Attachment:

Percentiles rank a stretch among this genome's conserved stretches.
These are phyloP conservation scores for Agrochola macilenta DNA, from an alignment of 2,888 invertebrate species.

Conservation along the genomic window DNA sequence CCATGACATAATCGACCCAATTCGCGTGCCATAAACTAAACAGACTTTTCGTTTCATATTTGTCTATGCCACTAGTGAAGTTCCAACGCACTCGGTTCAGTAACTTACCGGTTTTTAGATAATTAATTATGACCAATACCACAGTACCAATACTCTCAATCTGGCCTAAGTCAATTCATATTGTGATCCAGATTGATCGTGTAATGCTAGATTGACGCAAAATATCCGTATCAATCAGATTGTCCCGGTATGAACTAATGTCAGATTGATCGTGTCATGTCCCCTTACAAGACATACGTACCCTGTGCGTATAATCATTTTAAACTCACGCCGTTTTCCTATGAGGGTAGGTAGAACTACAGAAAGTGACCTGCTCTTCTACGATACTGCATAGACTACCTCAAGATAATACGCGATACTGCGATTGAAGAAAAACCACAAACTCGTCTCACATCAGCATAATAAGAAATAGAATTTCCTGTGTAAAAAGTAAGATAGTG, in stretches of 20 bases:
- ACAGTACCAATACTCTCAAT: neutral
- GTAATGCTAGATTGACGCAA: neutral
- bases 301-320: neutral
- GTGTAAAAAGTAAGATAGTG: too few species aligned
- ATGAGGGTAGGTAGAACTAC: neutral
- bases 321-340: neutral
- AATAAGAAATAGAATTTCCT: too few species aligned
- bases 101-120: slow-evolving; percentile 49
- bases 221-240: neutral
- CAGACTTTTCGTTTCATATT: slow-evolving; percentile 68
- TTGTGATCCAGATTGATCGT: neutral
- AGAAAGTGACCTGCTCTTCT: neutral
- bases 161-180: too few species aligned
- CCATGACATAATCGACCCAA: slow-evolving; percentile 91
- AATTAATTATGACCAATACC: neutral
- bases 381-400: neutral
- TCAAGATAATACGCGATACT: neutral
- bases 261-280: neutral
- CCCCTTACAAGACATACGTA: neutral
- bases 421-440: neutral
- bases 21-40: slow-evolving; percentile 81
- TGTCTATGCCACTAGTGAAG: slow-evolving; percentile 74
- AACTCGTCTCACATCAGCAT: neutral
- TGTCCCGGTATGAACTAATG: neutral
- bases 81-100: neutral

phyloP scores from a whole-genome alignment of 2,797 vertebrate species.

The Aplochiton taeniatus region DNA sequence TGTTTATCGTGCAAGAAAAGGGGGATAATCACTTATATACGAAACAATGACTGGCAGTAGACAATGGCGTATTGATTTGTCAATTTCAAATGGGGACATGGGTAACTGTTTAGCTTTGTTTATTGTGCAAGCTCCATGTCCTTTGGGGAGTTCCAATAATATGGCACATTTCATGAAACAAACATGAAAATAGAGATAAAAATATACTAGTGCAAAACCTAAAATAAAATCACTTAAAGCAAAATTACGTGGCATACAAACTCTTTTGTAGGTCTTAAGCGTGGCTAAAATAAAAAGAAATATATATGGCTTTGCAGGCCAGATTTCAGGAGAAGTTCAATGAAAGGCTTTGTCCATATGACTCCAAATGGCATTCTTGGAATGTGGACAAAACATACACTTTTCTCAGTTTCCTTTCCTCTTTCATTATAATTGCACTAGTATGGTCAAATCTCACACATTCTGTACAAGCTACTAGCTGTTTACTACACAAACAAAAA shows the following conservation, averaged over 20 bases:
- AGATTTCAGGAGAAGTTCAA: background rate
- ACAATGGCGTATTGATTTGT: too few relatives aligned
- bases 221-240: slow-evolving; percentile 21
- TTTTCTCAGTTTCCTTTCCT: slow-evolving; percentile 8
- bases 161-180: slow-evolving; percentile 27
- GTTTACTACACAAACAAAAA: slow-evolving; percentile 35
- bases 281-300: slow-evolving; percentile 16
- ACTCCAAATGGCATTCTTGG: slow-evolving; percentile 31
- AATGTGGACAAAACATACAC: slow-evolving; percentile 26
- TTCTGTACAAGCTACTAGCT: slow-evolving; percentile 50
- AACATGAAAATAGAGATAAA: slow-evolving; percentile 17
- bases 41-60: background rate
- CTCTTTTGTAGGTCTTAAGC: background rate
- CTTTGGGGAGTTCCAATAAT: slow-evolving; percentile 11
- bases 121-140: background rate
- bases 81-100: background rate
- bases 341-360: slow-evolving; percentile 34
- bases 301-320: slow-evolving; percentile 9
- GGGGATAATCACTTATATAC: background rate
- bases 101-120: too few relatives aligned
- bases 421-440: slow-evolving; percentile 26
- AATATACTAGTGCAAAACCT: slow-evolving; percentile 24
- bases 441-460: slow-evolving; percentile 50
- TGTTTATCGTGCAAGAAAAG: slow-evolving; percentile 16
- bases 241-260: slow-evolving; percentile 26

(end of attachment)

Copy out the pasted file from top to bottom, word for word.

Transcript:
Percentiles rank a stretch among this genome's conserved stretches.
These are phyloP conservation scores for Agrochola macilenta DNA, from an alignment of 2,888 invertebrate species.

Conservation along the genomic window DNA sequence CCATGACATAATCGACCCAATTCGCGTGCCATAAACTAAACAGACTTTTCGTTTCATATTTGTCTATGCCACTAGTGAAGTTCCAACGCACTCGGTTCAGTAACTTACCGGTTTTTAGATAATTAATTATGACCAATACCACAGTACCAATACTCTCAATCTGGCCTAAGTCAATTCATATTGTGATCCAGATTGATCGTGTAATGCTAGATTGACGCAAAATATCCGTATCAATCAGATTGTCCCGGTATGAACTAATGTCAGATTGATCGTGTCATGTCCCCTTACAAGACATACGTACCCTGTGCGTATAATCATTTTAAACTCACGCCGTTTTCCTATGAGGGTAGGTAGAACTACAGAAAGTGACCTGCTCTTCTACGATACTGCATAGACTACCTCAAGATAATACGCGATACTGCGATTGAAGAAAAACCACAAACTCGTCTCACATCAGCATAATAAGAAATAGAATTTCCTGTGTAAAAAGTAAGATAGTG, in stretches of 20 bases:
- ACAGTACCAATACTCTCAAT: neutral
- GTAATGCTAGATTGACGCAA: neutral
- bases 301-320: neutral
- GTGTAAAAAGTAAGATAGTG: too few species aligned
- ATGAGGGTAGGTAGAACTAC: neutral
- bases 321-340: neutral
- AATAAGAAATAGAATTTCCT: too few species aligned
- bases 101-120: slow-evolving; percentile 49
- bases 221-240: neutral
- CAGACTTTTCGTTTCATATT: slow-evolving; percentile 68
- TTGTGATCCAGATTGATCGT: neutral
- AGAAAGTGACCTGCTCTTCT: neutral
- bases 161-180: too few species aligned
- CCATGACATAATCGACCCAA: slow-evolving; percentile 91
- AATTAATTATGACCAATACC: neutral
- bases 381-400: neutral
- TCAAGATAATACGCGATACT: neutral
- bases 261-280: neutral
- CCCCTTACAAGACATACGTA: neutral
- bases 421-440: neutral
- bases 21-40: slow-evolving; percentile 81
- TGTCTATGCCACTAGTGAAG: slow-evolving; percentile 74
- AACTCGTCTCACATCAGCAT: neutral
- TGTCCCGGTATGAACTAATG: neutral
- bases 81-100: neutral

phyloP scores from a whole-genome alignment of 2,797 vertebrate species.

The Aplochiton taeniatus region DNA sequence TGTTTATCGTGCAAGAAAAGGGGGATAATCACTTATATACGAAACAATGACTGGCAGTAGACAATGGCGTATTGATTTGTCAATTTCAAATGGGGACATGGGTAACTGTTTAGCTTTGTTTATTGTGCAAGCTCCATGTCCTTTGGGGAGTTCCAATAATATGGCACATTTCATGAAACAAACATGAAAATAGAGATAAAAATATACTAGTGCAAAACCTAAAATAAAATCACTTAAAGCAAAATTACGTGGCATACAAACTCTTTTGTAGGTCTTAAGCGTGGCTAAAATAAAAAGAAATATATATGGCTTTGCAGGCCAGATTTCAGGAGAAGTTCAATGAAAGGCTTTGTCCATATGACTCCAAATGGCATTCTTGGAATGTGGACAAAACATACACTTTTCTCAGTTTCCTTTCCTCTTTCATTATAATTGCACTAGTATGGTCAAATCTCACACATTCTGTACAAGCTACTAGCTGTTTACTACACAAACAAAAA shows the following conservation, averaged over 20 bases:
- AGATTTCAGGAGAAGTTCAA: background rate
- ACAATGGCGTATTGATTTGT: too few relatives aligned
- bases 221-240: slow-evolving; percentile 21
- TTTTCTCAGTTTCCTTTCCT: slow-evolving; percentile 8
- bases 161-180: slow-evolving; percentile 27
- GTTTACTACACAAACAAAAA: slow-evolving; percentile 35
- bases 281-300: slow-evolving; percentile 16
- ACTCCAAATGGCATTCTTGG: slow-evolving; percentile 31
- AATGTGGACAAAACATACAC: slow-evolving; percentile 26
- TTCTGTACAAGCTACTAGCT: slow-evolving; percentile 50
- AACATGAAAATAGAGATAAA: slow-evolving; percentile 17
- bases 41-60: background rate
- CTCTTTTGTAGGTCTTAAGC: background rate
- CTTTGGGGAGTTCCAATAAT: slow-evolving; percentile 11
- bases 121-140: background rate
- bases 81-100: background rate
- bases 341-360: slow-evolving; percentile 34
- bases 301-320: slow-evolving; percentile 9
- GGGGATAATCACTTATATAC: background rate
- bases 101-120: too few relatives aligned
- bases 421-440: slow-evolving; percentile 26
- AATATACTAGTGCAAAACCT: slow-evolving; percentile 24
- bases 441-460: slow-evolving; percentile 50
- TGTTTATCGTGCAAGAAAAG: slow-evolving; percentile 16
- bases 241-260: slow-evolving; percentile 26